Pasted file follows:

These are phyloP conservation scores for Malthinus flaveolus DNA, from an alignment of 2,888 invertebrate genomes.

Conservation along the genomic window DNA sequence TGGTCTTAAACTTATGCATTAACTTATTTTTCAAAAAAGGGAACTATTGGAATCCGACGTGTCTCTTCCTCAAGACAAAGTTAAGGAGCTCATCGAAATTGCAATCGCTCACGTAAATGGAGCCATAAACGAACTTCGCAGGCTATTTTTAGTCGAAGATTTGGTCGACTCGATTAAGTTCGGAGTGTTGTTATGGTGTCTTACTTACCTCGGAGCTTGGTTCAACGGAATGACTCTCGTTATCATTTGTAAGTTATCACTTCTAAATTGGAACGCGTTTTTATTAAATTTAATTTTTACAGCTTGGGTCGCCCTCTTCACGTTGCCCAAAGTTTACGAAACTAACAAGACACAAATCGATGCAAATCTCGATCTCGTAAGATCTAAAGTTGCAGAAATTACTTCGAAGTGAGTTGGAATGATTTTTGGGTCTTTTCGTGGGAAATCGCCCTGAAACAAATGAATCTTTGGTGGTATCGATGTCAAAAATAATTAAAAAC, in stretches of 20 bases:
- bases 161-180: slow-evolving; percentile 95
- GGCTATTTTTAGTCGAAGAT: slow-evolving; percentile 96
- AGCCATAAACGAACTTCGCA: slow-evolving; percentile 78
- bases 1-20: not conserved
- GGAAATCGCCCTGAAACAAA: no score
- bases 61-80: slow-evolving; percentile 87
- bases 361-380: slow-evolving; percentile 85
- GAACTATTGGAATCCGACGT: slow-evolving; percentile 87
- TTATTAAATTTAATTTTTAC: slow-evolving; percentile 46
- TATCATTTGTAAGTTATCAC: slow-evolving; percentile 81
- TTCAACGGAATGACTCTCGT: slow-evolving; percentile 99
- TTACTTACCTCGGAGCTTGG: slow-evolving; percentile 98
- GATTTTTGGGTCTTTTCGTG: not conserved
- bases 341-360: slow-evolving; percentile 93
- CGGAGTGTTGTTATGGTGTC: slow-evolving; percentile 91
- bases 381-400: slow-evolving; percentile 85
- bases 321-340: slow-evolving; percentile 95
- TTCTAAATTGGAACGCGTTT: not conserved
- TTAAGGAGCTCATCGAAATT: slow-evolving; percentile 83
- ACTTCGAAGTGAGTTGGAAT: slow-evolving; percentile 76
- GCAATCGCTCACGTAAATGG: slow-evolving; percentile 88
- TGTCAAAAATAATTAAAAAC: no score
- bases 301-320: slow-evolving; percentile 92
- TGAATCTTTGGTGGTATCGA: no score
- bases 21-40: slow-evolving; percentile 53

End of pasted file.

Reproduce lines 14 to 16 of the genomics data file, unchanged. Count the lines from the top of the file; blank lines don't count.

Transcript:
- TTACTTACCTCGGAGCTTGG: slow-evolving; percentile 98
- GATTTTTGGGTCTTTTCGTG: not conserved
- bases 341-360: slow-evolving; percentile 93